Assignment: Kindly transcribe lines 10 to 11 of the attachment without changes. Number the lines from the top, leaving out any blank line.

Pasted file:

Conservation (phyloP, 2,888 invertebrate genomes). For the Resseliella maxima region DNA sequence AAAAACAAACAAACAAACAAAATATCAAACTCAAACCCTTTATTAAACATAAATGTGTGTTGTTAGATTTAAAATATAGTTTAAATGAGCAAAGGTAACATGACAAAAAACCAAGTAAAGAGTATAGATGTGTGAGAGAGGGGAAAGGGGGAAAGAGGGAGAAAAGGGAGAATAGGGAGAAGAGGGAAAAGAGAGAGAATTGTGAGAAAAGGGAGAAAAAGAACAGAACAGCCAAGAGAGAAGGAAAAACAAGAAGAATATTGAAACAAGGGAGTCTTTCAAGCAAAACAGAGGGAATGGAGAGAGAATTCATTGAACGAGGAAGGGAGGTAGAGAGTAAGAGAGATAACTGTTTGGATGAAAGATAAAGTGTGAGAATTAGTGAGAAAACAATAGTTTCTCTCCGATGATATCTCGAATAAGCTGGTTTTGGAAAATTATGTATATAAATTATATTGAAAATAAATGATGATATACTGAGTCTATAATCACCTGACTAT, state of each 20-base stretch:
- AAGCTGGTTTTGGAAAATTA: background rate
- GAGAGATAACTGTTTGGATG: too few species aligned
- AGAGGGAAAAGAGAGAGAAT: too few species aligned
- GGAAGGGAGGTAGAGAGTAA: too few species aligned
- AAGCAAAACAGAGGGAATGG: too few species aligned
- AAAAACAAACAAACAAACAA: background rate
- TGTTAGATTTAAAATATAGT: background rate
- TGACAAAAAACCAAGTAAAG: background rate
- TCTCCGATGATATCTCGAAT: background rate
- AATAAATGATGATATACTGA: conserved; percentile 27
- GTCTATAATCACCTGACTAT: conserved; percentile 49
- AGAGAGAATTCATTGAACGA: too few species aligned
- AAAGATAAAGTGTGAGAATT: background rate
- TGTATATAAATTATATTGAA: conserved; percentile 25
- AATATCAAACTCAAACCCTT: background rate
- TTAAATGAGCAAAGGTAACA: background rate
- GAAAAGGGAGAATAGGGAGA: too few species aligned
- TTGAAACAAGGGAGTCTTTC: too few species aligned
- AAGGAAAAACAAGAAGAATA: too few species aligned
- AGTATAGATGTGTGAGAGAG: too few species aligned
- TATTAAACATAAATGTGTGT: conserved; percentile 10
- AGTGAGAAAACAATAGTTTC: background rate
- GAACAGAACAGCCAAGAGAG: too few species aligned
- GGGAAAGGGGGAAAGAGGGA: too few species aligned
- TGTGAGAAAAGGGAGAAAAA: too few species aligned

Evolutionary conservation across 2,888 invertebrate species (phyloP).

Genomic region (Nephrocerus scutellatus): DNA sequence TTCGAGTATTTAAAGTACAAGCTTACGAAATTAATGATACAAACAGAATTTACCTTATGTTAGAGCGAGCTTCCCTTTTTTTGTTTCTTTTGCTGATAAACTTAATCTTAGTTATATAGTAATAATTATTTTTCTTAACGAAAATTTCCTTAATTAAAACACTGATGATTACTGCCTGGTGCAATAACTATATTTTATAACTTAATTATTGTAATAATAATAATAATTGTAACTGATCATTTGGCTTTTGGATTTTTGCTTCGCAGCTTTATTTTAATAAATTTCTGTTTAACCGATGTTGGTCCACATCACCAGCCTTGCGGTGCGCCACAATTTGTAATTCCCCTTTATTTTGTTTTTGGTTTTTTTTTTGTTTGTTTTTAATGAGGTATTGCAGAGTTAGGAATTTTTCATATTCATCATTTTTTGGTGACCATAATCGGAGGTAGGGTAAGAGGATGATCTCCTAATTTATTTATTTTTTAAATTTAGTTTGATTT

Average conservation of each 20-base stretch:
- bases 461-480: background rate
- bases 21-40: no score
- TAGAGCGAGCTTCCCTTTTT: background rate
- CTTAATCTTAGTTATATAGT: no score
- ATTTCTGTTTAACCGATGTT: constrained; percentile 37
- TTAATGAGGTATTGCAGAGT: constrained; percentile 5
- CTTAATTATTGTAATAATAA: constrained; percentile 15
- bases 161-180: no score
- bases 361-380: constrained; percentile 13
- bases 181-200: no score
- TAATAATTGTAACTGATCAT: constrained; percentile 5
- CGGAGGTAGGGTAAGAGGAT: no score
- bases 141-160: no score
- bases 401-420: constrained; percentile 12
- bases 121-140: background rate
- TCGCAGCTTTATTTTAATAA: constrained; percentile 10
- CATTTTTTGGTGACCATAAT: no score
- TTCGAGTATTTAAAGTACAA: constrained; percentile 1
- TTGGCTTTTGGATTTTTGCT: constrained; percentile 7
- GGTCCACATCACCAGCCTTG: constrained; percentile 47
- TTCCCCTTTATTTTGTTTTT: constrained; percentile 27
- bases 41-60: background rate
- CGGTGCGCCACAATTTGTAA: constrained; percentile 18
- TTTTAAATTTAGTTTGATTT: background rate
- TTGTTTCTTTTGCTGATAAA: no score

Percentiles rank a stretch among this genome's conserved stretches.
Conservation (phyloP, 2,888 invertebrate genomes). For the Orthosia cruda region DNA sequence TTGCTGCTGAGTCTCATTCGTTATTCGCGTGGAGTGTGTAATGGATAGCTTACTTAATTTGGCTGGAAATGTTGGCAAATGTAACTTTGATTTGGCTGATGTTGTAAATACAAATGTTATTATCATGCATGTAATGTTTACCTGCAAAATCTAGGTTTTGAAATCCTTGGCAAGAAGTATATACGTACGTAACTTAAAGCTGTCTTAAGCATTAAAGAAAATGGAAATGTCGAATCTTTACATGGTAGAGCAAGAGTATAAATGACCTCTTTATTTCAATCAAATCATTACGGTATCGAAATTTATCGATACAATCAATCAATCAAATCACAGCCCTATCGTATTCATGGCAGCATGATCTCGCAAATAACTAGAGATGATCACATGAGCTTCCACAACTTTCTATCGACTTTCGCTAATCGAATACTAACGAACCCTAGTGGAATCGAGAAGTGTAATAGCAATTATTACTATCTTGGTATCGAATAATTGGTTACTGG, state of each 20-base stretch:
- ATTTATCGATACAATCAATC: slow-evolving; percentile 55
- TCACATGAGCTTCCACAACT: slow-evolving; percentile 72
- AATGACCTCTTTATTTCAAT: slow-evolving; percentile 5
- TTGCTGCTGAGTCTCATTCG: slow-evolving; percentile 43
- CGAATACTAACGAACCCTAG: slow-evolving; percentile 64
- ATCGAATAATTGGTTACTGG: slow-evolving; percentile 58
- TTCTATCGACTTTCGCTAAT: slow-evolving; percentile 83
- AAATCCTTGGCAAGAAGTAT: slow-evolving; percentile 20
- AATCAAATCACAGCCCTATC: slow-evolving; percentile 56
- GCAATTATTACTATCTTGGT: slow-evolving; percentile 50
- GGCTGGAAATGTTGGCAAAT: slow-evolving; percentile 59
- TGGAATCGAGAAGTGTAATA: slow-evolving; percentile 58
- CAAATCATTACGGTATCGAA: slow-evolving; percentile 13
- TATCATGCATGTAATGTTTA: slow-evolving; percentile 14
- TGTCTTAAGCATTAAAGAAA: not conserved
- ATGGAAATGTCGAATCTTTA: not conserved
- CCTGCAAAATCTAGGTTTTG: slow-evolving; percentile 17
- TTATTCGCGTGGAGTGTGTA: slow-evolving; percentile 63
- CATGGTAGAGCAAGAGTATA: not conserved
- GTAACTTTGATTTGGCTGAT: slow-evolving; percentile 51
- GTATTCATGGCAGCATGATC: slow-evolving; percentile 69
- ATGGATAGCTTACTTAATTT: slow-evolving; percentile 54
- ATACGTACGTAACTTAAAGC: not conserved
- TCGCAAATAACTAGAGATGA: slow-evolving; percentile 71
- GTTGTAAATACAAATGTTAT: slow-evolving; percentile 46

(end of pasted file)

- TCTCCGATGATATCTCGAAT: background rate
- AATAAATGATGATATACTGA: conserved; percentile 27